Ask anyone why they practice yoga or why they may be considering starting and you will get an array of responses from – “I was told it was good for me”, “keeping my sanity”, “staying fit”… the list goes on.
One thing that is definite is that the practice of yoga increases brain GABA levels. (GABA =Â gamma-aminobutyric acid – our calming transmitter).
In a 2007 study published by the Division of Psychiatry at the Boston University School of Medicine … (read more)
These kind of studies are wonderful especially as claims for most things need to be supported with evidence, plus, as a long-term practitioner and teacher, it’s really good to know of the wonderful findings that these studies produce.
With benefits such as:
- reduced back pain
- improved menopausal symptoms
- reduced depression, anxiety & fatigue
- changes in memory in older adults
- reduced medication usage
The question is: Why is yoga not being used more widely in the medical profession? Why not prescribe yogaÂ rather than resorting to writing a prescription and sending someone on their way? Yoga can help improve the quality of life of the whole person rather than treating just the symptom.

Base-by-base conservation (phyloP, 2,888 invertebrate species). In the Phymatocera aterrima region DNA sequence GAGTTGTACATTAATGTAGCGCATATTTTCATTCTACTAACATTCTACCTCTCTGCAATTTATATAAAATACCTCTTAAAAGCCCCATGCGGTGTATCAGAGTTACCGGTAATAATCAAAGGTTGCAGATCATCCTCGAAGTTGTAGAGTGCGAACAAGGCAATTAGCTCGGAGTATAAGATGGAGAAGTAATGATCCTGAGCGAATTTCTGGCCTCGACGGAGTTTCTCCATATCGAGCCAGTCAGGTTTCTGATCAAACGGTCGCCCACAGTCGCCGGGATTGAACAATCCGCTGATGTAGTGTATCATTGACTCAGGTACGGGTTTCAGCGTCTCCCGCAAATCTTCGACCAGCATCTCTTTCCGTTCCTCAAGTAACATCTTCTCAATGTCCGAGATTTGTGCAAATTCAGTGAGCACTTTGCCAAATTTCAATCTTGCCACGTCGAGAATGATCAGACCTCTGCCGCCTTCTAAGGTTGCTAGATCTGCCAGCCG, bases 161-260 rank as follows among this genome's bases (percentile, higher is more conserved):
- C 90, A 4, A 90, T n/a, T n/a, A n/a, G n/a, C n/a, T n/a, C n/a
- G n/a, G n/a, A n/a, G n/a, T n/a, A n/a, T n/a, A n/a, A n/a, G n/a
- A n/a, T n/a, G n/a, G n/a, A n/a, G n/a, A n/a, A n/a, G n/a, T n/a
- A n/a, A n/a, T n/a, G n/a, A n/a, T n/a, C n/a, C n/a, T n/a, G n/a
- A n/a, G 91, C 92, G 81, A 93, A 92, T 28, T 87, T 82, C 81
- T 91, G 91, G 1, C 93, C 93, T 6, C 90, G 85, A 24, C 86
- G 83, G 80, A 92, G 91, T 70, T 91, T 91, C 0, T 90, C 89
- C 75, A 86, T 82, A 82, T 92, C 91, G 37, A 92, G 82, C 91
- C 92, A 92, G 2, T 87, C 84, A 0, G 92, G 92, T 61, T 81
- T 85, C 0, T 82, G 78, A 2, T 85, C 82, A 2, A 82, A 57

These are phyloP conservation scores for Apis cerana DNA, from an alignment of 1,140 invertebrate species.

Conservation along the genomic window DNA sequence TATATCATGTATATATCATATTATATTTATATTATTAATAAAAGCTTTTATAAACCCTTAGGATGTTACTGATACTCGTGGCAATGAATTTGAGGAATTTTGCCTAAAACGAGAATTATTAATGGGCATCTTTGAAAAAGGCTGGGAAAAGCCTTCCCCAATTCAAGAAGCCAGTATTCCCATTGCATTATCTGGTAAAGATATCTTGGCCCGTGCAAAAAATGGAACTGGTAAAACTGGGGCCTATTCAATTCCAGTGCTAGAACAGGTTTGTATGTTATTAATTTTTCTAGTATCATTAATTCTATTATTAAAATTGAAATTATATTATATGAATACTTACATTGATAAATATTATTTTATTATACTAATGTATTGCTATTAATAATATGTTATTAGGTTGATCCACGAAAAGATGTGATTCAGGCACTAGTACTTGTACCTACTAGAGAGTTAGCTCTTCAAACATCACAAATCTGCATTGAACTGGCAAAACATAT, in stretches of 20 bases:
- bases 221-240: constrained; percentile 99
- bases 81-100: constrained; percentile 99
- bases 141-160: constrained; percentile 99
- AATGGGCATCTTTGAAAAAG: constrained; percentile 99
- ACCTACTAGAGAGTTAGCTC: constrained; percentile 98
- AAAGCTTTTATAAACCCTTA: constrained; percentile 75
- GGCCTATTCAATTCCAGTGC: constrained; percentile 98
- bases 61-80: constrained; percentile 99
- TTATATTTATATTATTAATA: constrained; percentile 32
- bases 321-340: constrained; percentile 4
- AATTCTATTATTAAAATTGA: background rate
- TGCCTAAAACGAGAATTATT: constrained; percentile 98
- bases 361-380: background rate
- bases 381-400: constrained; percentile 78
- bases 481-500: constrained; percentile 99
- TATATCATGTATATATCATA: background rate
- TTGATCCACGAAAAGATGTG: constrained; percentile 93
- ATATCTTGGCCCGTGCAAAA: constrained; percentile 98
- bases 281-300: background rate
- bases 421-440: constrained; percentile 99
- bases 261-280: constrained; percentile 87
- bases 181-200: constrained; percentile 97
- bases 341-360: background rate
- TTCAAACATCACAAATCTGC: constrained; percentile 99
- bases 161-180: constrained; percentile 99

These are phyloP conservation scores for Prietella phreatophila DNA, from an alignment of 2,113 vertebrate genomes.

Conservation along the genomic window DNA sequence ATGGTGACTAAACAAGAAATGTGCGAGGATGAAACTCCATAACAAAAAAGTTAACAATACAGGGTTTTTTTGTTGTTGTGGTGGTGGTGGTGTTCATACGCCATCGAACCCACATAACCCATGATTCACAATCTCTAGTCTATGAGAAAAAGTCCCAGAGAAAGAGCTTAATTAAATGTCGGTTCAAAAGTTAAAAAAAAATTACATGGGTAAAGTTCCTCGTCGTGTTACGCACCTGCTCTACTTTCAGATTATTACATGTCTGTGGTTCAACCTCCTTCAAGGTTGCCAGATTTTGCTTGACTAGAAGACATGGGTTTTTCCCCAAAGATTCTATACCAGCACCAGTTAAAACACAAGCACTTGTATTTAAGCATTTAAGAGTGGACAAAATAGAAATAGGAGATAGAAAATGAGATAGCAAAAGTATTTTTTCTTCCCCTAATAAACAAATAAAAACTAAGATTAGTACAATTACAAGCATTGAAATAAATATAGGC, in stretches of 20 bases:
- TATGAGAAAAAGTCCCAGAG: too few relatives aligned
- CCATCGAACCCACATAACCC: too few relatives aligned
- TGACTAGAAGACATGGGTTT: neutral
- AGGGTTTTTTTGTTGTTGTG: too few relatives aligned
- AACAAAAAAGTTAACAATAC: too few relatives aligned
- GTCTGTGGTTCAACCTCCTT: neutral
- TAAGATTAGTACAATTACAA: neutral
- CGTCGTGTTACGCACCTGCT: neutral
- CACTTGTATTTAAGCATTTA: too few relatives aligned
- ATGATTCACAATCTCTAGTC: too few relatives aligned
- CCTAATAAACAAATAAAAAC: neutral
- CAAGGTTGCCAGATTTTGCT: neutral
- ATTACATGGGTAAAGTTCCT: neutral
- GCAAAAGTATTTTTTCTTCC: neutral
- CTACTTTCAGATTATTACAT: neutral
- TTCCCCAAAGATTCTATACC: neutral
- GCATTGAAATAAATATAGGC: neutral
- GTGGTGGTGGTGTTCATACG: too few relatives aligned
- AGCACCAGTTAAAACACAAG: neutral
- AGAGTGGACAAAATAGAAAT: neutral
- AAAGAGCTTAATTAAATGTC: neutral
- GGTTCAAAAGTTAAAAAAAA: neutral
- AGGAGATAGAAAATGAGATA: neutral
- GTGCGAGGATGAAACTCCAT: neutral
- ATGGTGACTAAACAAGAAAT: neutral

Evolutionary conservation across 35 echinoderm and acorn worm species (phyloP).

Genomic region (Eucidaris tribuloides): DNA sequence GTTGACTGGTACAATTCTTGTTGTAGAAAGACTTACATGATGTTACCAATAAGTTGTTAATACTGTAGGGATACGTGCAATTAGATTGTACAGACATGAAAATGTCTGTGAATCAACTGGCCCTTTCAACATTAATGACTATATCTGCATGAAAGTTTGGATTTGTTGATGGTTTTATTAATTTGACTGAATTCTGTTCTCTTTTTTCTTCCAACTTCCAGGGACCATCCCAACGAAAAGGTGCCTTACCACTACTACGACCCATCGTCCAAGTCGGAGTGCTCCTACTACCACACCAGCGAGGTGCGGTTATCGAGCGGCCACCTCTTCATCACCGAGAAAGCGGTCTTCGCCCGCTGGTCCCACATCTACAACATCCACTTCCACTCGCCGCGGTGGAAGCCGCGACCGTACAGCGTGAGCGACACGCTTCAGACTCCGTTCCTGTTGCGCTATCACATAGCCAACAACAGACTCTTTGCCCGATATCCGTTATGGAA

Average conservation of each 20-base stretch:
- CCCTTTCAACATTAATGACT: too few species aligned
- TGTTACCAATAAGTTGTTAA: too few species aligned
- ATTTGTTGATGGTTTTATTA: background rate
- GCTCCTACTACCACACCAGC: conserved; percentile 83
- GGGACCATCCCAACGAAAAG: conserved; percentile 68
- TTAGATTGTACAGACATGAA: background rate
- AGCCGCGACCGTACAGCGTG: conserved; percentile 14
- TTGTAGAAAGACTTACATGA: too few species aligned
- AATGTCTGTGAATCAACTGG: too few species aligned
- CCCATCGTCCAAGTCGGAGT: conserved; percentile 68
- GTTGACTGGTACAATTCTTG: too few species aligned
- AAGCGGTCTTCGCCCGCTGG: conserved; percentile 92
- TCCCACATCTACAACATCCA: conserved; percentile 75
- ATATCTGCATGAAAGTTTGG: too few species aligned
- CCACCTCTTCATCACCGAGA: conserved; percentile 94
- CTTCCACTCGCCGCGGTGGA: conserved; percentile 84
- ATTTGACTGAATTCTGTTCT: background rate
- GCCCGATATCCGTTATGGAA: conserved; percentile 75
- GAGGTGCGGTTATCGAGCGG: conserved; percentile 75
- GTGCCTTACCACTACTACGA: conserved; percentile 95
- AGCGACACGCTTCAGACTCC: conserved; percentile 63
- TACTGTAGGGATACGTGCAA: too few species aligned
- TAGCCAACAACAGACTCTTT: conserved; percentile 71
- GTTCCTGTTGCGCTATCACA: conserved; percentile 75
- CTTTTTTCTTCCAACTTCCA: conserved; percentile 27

Some of the reasons why this isn’t happening is that regulation of yoga is somewhat mixed – like, who is really an authority on yoga? Plus, there’s inconsistencies in the training that is offered and there’s little or no necessity for ongoing CPD once qualified. All of which is a conversation for another day. Today I’m simply satisfied to know that what I have dedicated more than 25 years of my life to is solid and ethical.
[Photo: Shutterstock – used under licence]